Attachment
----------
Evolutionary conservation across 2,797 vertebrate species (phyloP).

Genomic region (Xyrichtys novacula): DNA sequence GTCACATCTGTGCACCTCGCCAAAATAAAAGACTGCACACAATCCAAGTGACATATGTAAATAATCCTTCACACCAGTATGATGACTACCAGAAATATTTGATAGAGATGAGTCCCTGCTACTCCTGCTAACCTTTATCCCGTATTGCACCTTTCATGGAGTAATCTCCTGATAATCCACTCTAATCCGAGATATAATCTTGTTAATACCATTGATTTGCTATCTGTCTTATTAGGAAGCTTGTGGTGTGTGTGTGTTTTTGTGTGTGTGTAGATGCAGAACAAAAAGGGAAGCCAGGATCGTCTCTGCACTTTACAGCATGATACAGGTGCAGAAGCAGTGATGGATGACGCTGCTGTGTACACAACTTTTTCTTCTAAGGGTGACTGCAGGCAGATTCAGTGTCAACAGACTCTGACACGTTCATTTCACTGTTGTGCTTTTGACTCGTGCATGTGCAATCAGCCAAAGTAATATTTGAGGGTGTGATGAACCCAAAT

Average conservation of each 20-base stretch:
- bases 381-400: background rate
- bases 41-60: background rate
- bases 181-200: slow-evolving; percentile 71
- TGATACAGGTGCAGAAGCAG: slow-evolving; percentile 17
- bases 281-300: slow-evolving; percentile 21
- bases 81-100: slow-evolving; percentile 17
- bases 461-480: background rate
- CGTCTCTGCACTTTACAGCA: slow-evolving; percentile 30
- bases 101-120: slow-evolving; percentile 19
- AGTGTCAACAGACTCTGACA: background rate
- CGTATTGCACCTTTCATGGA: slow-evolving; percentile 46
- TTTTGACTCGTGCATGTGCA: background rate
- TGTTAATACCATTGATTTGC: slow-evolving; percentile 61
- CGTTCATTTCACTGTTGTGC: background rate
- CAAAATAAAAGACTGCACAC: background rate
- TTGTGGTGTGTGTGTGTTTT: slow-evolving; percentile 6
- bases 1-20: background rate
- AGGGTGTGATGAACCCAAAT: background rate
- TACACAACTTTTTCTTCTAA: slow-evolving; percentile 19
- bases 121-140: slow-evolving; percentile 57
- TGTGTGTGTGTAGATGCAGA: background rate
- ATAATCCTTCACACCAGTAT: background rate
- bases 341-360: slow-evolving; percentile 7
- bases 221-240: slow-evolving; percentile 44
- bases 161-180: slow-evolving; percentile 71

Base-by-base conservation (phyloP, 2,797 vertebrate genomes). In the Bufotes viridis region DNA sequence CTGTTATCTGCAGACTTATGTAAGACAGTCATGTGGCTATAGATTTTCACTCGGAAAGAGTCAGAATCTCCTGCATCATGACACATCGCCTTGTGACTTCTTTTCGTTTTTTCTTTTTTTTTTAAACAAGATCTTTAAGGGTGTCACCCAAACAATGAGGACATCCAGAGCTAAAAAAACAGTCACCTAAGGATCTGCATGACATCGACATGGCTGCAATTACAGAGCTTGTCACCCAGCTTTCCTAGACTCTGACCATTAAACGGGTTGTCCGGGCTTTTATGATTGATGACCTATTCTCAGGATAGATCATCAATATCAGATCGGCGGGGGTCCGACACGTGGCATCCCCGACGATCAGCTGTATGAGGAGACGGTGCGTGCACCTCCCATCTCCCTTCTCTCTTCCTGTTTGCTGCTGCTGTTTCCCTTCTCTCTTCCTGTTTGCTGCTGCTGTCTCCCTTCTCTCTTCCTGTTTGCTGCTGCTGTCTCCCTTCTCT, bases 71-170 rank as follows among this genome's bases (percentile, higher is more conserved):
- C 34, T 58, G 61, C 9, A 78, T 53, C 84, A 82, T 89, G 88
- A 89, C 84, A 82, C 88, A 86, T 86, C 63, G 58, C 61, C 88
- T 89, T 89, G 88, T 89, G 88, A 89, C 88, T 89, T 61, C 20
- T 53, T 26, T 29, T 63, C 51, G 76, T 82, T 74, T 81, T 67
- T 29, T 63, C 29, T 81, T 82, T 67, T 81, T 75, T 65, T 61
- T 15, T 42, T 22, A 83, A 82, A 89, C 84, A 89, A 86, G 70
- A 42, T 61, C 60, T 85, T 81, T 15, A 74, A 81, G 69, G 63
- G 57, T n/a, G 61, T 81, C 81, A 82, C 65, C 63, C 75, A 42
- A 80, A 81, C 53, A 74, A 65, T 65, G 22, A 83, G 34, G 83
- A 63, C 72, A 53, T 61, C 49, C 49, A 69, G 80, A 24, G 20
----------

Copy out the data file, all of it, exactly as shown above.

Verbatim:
Evolutionary conservation across 2,797 vertebrate species (phyloP).

Genomic region (Xyrichtys novacula): DNA sequence GTCACATCTGTGCACCTCGCCAAAATAAAAGACTGCACACAATCCAAGTGACATATGTAAATAATCCTTCACACCAGTATGATGACTACCAGAAATATTTGATAGAGATGAGTCCCTGCTACTCCTGCTAACCTTTATCCCGTATTGCACCTTTCATGGAGTAATCTCCTGATAATCCACTCTAATCCGAGATATAATCTTGTTAATACCATTGATTTGCTATCTGTCTTATTAGGAAGCTTGTGGTGTGTGTGTGTTTTTGTGTGTGTGTAGATGCAGAACAAAAAGGGAAGCCAGGATCGTCTCTGCACTTTACAGCATGATACAGGTGCAGAAGCAGTGATGGATGACGCTGCTGTGTACACAACTTTTTCTTCTAAGGGTGACTGCAGGCAGATTCAGTGTCAACAGACTCTGACACGTTCATTTCACTGTTGTGCTTTTGACTCGTGCATGTGCAATCAGCCAAAGTAATATTTGAGGGTGTGATGAACCCAAAT

Average conservation of each 20-base stretch:
- bases 381-400: background rate
- bases 41-60: background rate
- bases 181-200: slow-evolving; percentile 71
- TGATACAGGTGCAGAAGCAG: slow-evolving; percentile 17
- bases 281-300: slow-evolving; percentile 21
- bases 81-100: slow-evolving; percentile 17
- bases 461-480: background rate
- CGTCTCTGCACTTTACAGCA: slow-evolving; percentile 30
- bases 101-120: slow-evolving; percentile 19
- AGTGTCAACAGACTCTGACA: background rate
- CGTATTGCACCTTTCATGGA: slow-evolving; percentile 46
- TTTTGACTCGTGCATGTGCA: background rate
- TGTTAATACCATTGATTTGC: slow-evolving; percentile 61
- CGTTCATTTCACTGTTGTGC: background rate
- CAAAATAAAAGACTGCACAC: background rate
- TTGTGGTGTGTGTGTGTTTT: slow-evolving; percentile 6
- bases 1-20: background rate
- AGGGTGTGATGAACCCAAAT: background rate
- TACACAACTTTTTCTTCTAA: slow-evolving; percentile 19
- bases 121-140: slow-evolving; percentile 57
- TGTGTGTGTGTAGATGCAGA: background rate
- ATAATCCTTCACACCAGTAT: background rate
- bases 341-360: slow-evolving; percentile 7
- bases 221-240: slow-evolving; percentile 44
- bases 161-180: slow-evolving; percentile 71

Base-by-base conservation (phyloP, 2,797 vertebrate genomes). In the Bufotes viridis region DNA sequence CTGTTATCTGCAGACTTATGTAAGACAGTCATGTGGCTATAGATTTTCACTCGGAAAGAGTCAGAATCTCCTGCATCATGACACATCGCCTTGTGACTTCTTTTCGTTTTTTCTTTTTTTTTTAAACAAGATCTTTAAGGGTGTCACCCAAACAATGAGGACATCCAGAGCTAAAAAAACAGTCACCTAAGGATCTGCATGACATCGACATGGCTGCAATTACAGAGCTTGTCACCCAGCTTTCCTAGACTCTGACCATTAAACGGGTTGTCCGGGCTTTTATGATTGATGACCTATTCTCAGGATAGATCATCAATATCAGATCGGCGGGGGTCCGACACGTGGCATCCCCGACGATCAGCTGTATGAGGAGACGGTGCGTGCACCTCCCATCTCCCTTCTCTCTTCCTGTTTGCTGCTGCTGTTTCCCTTCTCTCTTCCTGTTTGCTGCTGCTGTCTCCCTTCTCTCTTCCTGTTTGCTGCTGCTGTCTCCCTTCTCT, bases 71-170 rank as follows among this genome's bases (percentile, higher is more conserved):
- C 34, T 58, G 61, C 9, A 78, T 53, C 84, A 82, T 89, G 88
- A 89, C 84, A 82, C 88, A 86, T 86, C 63, G 58, C 61, C 88
- T 89, T 89, G 88, T 89, G 88, A 89, C 88, T 89, T 61, C 20
- T 53, T 26, T 29, T 63, C 51, G 76, T 82, T 74, T 81, T 67
- T 29, T 63, C 29, T 81, T 82, T 67, T 81, T 75, T 65, T 61
- T 15, T 42, T 22, A 83, A 82, A 89, C 84, A 89, A 86, G 70
- A 42, T 61, C 60, T 85, T 81, T 15, A 74, A 81, G 69, G 63
- G 57, T n/a, G 61, T 81, C 81, A 82, C 65, C 63, C 75, A 42
- A 80, A 81, C 53, A 74, A 65, T 65, G 22, A 83, G 34, G 83
- A 63, C 72, A 53, T 61, C 49, C 49, A 69, G 80, A 24, G 20